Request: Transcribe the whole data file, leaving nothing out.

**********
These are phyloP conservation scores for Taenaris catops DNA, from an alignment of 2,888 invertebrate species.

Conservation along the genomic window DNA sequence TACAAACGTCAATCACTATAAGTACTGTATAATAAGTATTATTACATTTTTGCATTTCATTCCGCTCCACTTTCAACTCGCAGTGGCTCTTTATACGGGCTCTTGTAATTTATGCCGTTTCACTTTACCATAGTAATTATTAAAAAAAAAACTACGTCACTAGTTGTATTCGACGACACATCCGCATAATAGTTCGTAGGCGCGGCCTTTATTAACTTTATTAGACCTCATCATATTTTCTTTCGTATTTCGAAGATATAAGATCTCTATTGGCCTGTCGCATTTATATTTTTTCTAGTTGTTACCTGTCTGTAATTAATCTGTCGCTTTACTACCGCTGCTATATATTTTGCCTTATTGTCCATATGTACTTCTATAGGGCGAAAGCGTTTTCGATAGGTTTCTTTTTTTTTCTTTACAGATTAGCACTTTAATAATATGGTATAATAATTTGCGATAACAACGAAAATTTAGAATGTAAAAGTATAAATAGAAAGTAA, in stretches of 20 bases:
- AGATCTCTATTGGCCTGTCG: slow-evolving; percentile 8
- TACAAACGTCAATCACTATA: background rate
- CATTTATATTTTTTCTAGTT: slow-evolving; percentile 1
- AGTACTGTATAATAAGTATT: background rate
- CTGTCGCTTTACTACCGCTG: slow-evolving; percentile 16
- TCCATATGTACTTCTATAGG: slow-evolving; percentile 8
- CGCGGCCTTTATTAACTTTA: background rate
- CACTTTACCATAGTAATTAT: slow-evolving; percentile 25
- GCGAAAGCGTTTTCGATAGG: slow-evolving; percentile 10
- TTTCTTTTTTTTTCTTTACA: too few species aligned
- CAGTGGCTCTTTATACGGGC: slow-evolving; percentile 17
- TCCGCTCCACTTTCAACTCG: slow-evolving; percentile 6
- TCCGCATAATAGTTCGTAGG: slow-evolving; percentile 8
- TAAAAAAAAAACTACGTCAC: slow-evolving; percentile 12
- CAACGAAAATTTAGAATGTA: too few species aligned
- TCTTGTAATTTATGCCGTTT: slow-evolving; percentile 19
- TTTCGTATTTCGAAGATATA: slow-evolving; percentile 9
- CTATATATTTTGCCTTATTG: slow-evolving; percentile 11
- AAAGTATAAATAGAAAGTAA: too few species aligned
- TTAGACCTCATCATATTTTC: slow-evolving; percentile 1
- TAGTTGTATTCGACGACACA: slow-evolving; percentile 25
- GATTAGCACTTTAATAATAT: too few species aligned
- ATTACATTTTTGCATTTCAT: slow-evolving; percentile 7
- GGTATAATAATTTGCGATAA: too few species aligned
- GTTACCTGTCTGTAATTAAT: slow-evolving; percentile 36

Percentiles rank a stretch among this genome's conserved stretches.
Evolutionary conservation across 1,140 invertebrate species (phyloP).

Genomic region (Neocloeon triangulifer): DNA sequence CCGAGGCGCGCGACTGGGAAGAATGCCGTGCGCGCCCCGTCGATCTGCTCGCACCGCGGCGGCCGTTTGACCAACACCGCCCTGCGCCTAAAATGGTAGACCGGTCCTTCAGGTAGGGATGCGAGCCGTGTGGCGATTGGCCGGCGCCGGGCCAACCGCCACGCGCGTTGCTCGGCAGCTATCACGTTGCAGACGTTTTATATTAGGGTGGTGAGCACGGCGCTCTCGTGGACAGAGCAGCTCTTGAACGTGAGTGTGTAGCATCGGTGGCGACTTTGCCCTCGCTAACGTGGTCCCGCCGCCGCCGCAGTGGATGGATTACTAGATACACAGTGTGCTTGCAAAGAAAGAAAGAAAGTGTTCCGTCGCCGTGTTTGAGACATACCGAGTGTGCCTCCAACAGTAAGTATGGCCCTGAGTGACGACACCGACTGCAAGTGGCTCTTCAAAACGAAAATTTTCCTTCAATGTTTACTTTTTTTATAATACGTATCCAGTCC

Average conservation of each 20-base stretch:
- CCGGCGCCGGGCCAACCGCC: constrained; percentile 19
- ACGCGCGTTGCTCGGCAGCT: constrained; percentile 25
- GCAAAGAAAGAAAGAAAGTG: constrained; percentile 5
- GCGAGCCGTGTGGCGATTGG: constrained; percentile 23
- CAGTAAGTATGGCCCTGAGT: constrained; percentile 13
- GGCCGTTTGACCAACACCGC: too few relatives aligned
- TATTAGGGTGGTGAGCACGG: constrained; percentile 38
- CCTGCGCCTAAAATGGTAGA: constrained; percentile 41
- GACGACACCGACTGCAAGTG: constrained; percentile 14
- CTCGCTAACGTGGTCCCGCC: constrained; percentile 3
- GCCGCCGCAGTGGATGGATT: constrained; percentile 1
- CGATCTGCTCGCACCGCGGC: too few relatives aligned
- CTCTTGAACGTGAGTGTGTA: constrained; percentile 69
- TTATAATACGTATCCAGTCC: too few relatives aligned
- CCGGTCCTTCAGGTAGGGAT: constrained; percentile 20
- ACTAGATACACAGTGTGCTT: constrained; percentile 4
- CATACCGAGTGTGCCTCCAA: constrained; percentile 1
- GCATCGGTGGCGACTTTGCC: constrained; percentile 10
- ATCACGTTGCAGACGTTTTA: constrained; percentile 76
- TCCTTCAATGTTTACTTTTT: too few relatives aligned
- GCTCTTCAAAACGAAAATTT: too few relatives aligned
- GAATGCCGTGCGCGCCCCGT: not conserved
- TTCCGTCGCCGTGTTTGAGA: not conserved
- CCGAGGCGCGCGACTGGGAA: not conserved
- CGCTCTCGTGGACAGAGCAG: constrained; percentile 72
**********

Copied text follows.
These are phyloP conservation scores for Taenaris catops DNA, from an alignment of 2,888 invertebrate species.

Conservation along the genomic window DNA sequence TACAAACGTCAATCACTATAAGTACTGTATAATAAGTATTATTACATTTTTGCATTTCATTCCGCTCCACTTTCAACTCGCAGTGGCTCTTTATACGGGCTCTTGTAATTTATGCCGTTTCACTTTACCATAGTAATTATTAAAAAAAAAACTACGTCACTAGTTGTATTCGACGACACATCCGCATAATAGTTCGTAGGCGCGGCCTTTATTAACTTTATTAGACCTCATCATATTTTCTTTCGTATTTCGAAGATATAAGATCTCTATTGGCCTGTCGCATTTATATTTTTTCTAGTTGTTACCTGTCTGTAATTAATCTGTCGCTTTACTACCGCTGCTATATATTTTGCCTTATTGTCCATATGTACTTCTATAGGGCGAAAGCGTTTTCGATAGGTTTCTTTTTTTTTCTTTACAGATTAGCACTTTAATAATATGGTATAATAATTTGCGATAACAACGAAAATTTAGAATGTAAAAGTATAAATAGAAAGTAA, in stretches of 20 bases:
- AGATCTCTATTGGCCTGTCG: slow-evolving; percentile 8
- TACAAACGTCAATCACTATA: background rate
- CATTTATATTTTTTCTAGTT: slow-evolving; percentile 1
- AGTACTGTATAATAAGTATT: background rate
- CTGTCGCTTTACTACCGCTG: slow-evolving; percentile 16
- TCCATATGTACTTCTATAGG: slow-evolving; percentile 8
- CGCGGCCTTTATTAACTTTA: background rate
- CACTTTACCATAGTAATTAT: slow-evolving; percentile 25
- GCGAAAGCGTTTTCGATAGG: slow-evolving; percentile 10
- TTTCTTTTTTTTTCTTTACA: too few species aligned
- CAGTGGCTCTTTATACGGGC: slow-evolving; percentile 17
- TCCGCTCCACTTTCAACTCG: slow-evolving; percentile 6
- TCCGCATAATAGTTCGTAGG: slow-evolving; percentile 8
- TAAAAAAAAAACTACGTCAC: slow-evolving; percentile 12
- CAACGAAAATTTAGAATGTA: too few species aligned
- TCTTGTAATTTATGCCGTTT: slow-evolving; percentile 19
- TTTCGTATTTCGAAGATATA: slow-evolving; percentile 9
- CTATATATTTTGCCTTATTG: slow-evolving; percentile 11
- AAAGTATAAATAGAAAGTAA: too few species aligned
- TTAGACCTCATCATATTTTC: slow-evolving; percentile 1
- TAGTTGTATTCGACGACACA: slow-evolving; percentile 25
- GATTAGCACTTTAATAATAT: too few species aligned
- ATTACATTTTTGCATTTCAT: slow-evolving; percentile 7
- GGTATAATAATTTGCGATAA: too few species aligned
- GTTACCTGTCTGTAATTAAT: slow-evolving; percentile 36

Percentiles rank a stretch among this genome's conserved stretches.
Evolutionary conservation across 1,140 invertebrate species (phyloP).

Genomic region (Neocloeon triangulifer): DNA sequence CCGAGGCGCGCGACTGGGAAGAATGCCGTGCGCGCCCCGTCGATCTGCTCGCACCGCGGCGGCCGTTTGACCAACACCGCCCTGCGCCTAAAATGGTAGACCGGTCCTTCAGGTAGGGATGCGAGCCGTGTGGCGATTGGCCGGCGCCGGGCCAACCGCCACGCGCGTTGCTCGGCAGCTATCACGTTGCAGACGTTTTATATTAGGGTGGTGAGCACGGCGCTCTCGTGGACAGAGCAGCTCTTGAACGTGAGTGTGTAGCATCGGTGGCGACTTTGCCCTCGCTAACGTGGTCCCGCCGCCGCCGCAGTGGATGGATTACTAGATACACAGTGTGCTTGCAAAGAAAGAAAGAAAGTGTTCCGTCGCCGTGTTTGAGACATACCGAGTGTGCCTCCAACAGTAAGTATGGCCCTGAGTGACGACACCGACTGCAAGTGGCTCTTCAAAACGAAAATTTTCCTTCAATGTTTACTTTTTTTATAATACGTATCCAGTCC

Average conservation of each 20-base stretch:
- CCGGCGCCGGGCCAACCGCC: constrained; percentile 19
- ACGCGCGTTGCTCGGCAGCT: constrained; percentile 25
- GCAAAGAAAGAAAGAAAGTG: constrained; percentile 5
- GCGAGCCGTGTGGCGATTGG: constrained; percentile 23
- CAGTAAGTATGGCCCTGAGT: constrained; percentile 13
- GGCCGTTTGACCAACACCGC: too few relatives aligned
- TATTAGGGTGGTGAGCACGG: constrained; percentile 38
- CCTGCGCCTAAAATGGTAGA: constrained; percentile 41
- GACGACACCGACTGCAAGTG: constrained; percentile 14
- CTCGCTAACGTGGTCCCGCC: constrained; percentile 3
- GCCGCCGCAGTGGATGGATT: constrained; percentile 1
- CGATCTGCTCGCACCGCGGC: too few relatives aligned
- CTCTTGAACGTGAGTGTGTA: constrained; percentile 69
- TTATAATACGTATCCAGTCC: too few relatives aligned
- CCGGTCCTTCAGGTAGGGAT: constrained; percentile 20
- ACTAGATACACAGTGTGCTT: constrained; percentile 4
- CATACCGAGTGTGCCTCCAA: constrained; percentile 1
- GCATCGGTGGCGACTTTGCC: constrained; percentile 10
- ATCACGTTGCAGACGTTTTA: constrained; percentile 76
- TCCTTCAATGTTTACTTTTT: too few relatives aligned
- GCTCTTCAAAACGAAAATTT: too few relatives aligned
- GAATGCCGTGCGCGCCCCGT: not conserved
- TTCCGTCGCCGTGTTTGAGA: not conserved
- CCGAGGCGCGCGACTGGGAA: not conserved
- CGCTCTCGTGGACAGAGCAG: constrained; percentile 72